To be sure, the city has acquired some electric buses. For example, 30 battery electric buses were delivered to the Beijing suburb of Huairou to transport delegates at the Asia Pacific Economic Cooperation (APEC) summit late last year.
Those buses were produced by a local company, BAIC Foton Motor Co. Ltd., which is partly owned by the Beijing Municipal government. Foton will deliver another 30 electric buses to Huairou this year as part of a total order for 700 units.
This preference for buying locally is one stumbling block to faster expansion of municipal electric bus fleets, says Yale Zhang, managing director of Auto Foresight, a consultancy based in Shanghai.
“Local governments do not want to spend their money elsewhere,” he says.
That means waiting until a local company has developed a suitable electric bus product for a municipal fleet’s needs. For example, the Foton purchase will eventually include 8.5 meter, 12-meter, and 18 meter buses, some articulated, for both city and longer distance use.
Cost is another barrier to widespread adoption, says Pau Gao, a director at McKinsey & Co. in Shanghai. Electric buses are very expensive, at 2 million RMB (US$ 310,000) or more each.
Local governments already heavily subsidize municipal fleets. Says Gao, “At a time when many local governments' own finances are under stress, many are reluctant/unable to pay for the expensive buses.”
Municipal governments can’t ignore the central government for long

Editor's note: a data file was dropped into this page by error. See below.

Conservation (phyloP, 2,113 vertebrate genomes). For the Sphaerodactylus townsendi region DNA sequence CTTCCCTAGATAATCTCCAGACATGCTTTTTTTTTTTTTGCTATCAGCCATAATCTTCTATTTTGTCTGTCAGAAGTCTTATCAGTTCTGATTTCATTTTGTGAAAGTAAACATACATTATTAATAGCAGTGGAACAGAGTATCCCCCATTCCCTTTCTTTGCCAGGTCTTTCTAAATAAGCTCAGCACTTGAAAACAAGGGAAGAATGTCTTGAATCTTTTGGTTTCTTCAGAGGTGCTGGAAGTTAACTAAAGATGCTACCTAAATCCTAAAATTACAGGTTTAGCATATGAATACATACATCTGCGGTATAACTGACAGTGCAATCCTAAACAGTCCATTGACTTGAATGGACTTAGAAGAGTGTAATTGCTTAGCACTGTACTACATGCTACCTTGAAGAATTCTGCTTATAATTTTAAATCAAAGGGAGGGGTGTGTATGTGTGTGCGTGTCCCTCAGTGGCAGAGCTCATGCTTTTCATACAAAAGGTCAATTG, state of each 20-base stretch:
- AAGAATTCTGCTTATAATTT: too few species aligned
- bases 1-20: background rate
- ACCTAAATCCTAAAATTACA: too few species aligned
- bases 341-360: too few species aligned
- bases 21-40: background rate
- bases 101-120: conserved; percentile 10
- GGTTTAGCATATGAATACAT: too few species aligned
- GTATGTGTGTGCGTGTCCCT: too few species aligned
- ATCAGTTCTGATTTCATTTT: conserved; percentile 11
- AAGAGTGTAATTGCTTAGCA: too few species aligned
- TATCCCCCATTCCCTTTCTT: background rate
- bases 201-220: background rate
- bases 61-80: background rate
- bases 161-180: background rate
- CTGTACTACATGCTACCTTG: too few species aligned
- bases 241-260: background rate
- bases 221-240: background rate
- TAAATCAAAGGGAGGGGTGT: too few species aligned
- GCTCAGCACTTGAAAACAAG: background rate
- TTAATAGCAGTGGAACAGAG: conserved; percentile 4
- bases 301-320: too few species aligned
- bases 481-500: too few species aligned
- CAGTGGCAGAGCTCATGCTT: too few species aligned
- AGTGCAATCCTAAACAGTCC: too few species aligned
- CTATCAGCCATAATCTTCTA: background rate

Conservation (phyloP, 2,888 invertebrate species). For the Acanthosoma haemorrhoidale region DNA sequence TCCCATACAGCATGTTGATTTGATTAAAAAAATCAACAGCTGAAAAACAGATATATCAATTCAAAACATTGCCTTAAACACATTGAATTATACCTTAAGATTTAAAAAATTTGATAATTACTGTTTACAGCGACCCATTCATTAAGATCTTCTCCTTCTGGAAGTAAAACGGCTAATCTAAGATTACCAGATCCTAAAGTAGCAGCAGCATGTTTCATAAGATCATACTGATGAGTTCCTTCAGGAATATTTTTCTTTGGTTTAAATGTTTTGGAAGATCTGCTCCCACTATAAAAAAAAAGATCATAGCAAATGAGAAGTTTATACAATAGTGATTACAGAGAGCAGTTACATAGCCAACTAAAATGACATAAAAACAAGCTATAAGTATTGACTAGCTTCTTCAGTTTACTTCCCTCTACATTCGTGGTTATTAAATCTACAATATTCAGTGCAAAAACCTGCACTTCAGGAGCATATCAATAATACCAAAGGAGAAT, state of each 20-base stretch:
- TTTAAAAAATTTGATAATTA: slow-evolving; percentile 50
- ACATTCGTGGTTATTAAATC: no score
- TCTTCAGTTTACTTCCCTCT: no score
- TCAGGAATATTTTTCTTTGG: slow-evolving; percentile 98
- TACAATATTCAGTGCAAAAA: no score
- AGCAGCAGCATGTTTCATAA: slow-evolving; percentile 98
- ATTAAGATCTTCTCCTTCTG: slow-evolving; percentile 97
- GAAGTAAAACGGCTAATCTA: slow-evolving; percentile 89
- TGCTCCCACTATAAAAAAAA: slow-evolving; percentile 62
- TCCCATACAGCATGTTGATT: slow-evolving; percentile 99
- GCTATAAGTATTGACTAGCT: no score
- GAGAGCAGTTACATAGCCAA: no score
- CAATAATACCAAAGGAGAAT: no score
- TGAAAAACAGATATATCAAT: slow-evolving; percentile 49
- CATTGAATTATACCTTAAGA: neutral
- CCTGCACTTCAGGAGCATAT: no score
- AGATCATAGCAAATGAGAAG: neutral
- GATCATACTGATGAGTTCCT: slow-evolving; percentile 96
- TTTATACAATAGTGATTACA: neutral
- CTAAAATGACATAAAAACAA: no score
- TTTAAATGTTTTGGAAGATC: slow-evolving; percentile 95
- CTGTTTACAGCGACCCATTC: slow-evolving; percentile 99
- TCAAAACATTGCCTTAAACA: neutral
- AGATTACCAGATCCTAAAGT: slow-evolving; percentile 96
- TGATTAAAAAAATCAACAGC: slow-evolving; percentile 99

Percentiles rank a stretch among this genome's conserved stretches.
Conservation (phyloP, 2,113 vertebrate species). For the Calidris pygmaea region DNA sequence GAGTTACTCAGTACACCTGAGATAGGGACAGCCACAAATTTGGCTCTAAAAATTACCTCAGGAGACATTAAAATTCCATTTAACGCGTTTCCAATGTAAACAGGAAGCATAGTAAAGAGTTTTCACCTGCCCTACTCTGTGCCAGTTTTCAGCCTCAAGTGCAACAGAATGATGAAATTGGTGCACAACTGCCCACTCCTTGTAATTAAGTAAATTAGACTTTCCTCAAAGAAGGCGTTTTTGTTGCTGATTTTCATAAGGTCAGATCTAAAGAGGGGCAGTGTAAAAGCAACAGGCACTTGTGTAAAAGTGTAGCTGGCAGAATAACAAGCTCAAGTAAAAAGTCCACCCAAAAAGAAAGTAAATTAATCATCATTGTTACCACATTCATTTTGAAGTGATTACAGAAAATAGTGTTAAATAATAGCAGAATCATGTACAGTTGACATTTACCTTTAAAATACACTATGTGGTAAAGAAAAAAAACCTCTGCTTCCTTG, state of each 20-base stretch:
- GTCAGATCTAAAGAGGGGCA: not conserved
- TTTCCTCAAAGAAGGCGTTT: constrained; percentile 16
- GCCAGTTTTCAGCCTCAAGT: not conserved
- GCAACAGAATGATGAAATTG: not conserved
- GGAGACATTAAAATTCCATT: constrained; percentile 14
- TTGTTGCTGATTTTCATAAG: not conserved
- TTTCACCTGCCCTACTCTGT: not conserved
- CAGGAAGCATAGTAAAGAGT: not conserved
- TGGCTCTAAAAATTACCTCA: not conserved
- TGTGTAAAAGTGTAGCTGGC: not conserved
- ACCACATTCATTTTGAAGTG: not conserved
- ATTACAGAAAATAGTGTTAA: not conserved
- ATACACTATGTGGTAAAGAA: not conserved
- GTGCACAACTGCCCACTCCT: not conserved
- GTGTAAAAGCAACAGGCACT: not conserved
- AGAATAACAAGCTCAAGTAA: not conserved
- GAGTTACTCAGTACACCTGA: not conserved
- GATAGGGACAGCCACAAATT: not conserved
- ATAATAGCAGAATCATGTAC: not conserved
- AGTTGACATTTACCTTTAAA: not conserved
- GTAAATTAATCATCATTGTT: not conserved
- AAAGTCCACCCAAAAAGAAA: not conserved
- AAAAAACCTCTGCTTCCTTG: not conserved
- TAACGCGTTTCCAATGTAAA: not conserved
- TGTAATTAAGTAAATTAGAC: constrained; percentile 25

Though they are dragging their feet, local governments haven’t been able to ignore calls by the central government to boost the number of electric vehicles in their fleets. They have been buying electric buses, and in a country the size of China that can still produce some impressive numbers.
According to market research firm Research in China, municipal governments account for 85 percent of electric bus sales in China. In 2014, sales of electric buses in China surged 160.3 percent to 27,000 units, and in the first half of 2015 close to 20,000 units were sold. By 2020, annual sales are expected to hit 154,000 units.
The south China city of Shenzhen – which claims to have the largest electric vehicle fleet in the world–is one city in where widespread adoption of electric buses is already occurring.
There are 3,050 electric buses on Shenzhen streets now; the city aims for 3,600 by year’s end. Most of those buses were produced by BYD, which is based in Shenzhen.